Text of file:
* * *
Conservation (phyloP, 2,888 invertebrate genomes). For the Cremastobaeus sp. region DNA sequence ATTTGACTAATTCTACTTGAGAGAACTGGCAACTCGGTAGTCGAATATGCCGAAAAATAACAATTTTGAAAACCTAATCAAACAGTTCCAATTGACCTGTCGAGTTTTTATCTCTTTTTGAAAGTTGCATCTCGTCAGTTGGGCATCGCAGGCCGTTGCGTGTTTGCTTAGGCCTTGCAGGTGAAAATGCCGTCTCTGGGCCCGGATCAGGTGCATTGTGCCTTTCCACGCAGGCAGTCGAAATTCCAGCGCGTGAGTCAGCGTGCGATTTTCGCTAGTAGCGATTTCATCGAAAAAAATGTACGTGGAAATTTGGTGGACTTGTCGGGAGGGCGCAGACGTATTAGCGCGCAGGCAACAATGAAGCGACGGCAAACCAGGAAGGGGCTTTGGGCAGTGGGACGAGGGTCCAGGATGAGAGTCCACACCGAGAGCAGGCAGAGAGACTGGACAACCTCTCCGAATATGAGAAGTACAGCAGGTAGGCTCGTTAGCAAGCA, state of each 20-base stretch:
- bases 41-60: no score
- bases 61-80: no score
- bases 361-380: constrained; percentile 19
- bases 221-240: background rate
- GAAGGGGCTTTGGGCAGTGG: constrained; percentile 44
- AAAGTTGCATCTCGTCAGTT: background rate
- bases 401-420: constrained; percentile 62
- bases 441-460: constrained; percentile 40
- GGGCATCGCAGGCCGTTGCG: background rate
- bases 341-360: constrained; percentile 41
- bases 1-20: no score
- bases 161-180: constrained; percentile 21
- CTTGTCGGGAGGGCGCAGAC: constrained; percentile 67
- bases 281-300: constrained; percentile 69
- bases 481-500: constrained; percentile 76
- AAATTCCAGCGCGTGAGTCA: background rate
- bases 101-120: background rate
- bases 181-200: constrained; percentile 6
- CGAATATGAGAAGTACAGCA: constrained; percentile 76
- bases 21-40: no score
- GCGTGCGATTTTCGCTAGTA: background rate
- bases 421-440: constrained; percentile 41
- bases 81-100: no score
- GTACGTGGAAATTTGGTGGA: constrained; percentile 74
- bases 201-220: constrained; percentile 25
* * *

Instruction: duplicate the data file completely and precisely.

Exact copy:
Conservation (phyloP, 2,888 invertebrate genomes). For the Cremastobaeus sp. region DNA sequence ATTTGACTAATTCTACTTGAGAGAACTGGCAACTCGGTAGTCGAATATGCCGAAAAATAACAATTTTGAAAACCTAATCAAACAGTTCCAATTGACCTGTCGAGTTTTTATCTCTTTTTGAAAGTTGCATCTCGTCAGTTGGGCATCGCAGGCCGTTGCGTGTTTGCTTAGGCCTTGCAGGTGAAAATGCCGTCTCTGGGCCCGGATCAGGTGCATTGTGCCTTTCCACGCAGGCAGTCGAAATTCCAGCGCGTGAGTCAGCGTGCGATTTTCGCTAGTAGCGATTTCATCGAAAAAAATGTACGTGGAAATTTGGTGGACTTGTCGGGAGGGCGCAGACGTATTAGCGCGCAGGCAACAATGAAGCGACGGCAAACCAGGAAGGGGCTTTGGGCAGTGGGACGAGGGTCCAGGATGAGAGTCCACACCGAGAGCAGGCAGAGAGACTGGACAACCTCTCCGAATATGAGAAGTACAGCAGGTAGGCTCGTTAGCAAGCA, state of each 20-base stretch:
- bases 41-60: no score
- bases 61-80: no score
- bases 361-380: constrained; percentile 19
- bases 221-240: background rate
- GAAGGGGCTTTGGGCAGTGG: constrained; percentile 44
- AAAGTTGCATCTCGTCAGTT: background rate
- bases 401-420: constrained; percentile 62
- bases 441-460: constrained; percentile 40
- GGGCATCGCAGGCCGTTGCG: background rate
- bases 341-360: constrained; percentile 41
- bases 1-20: no score
- bases 161-180: constrained; percentile 21
- CTTGTCGGGAGGGCGCAGAC: constrained; percentile 67
- bases 281-300: constrained; percentile 69
- bases 481-500: constrained; percentile 76
- AAATTCCAGCGCGTGAGTCA: background rate
- bases 101-120: background rate
- bases 181-200: constrained; percentile 6
- CGAATATGAGAAGTACAGCA: constrained; percentile 76
- bases 21-40: no score
- GCGTGCGATTTTCGCTAGTA: background rate
- bases 421-440: constrained; percentile 41
- bases 81-100: no score
- GTACGTGGAAATTTGGTGGA: constrained; percentile 74
- bases 201-220: constrained; percentile 25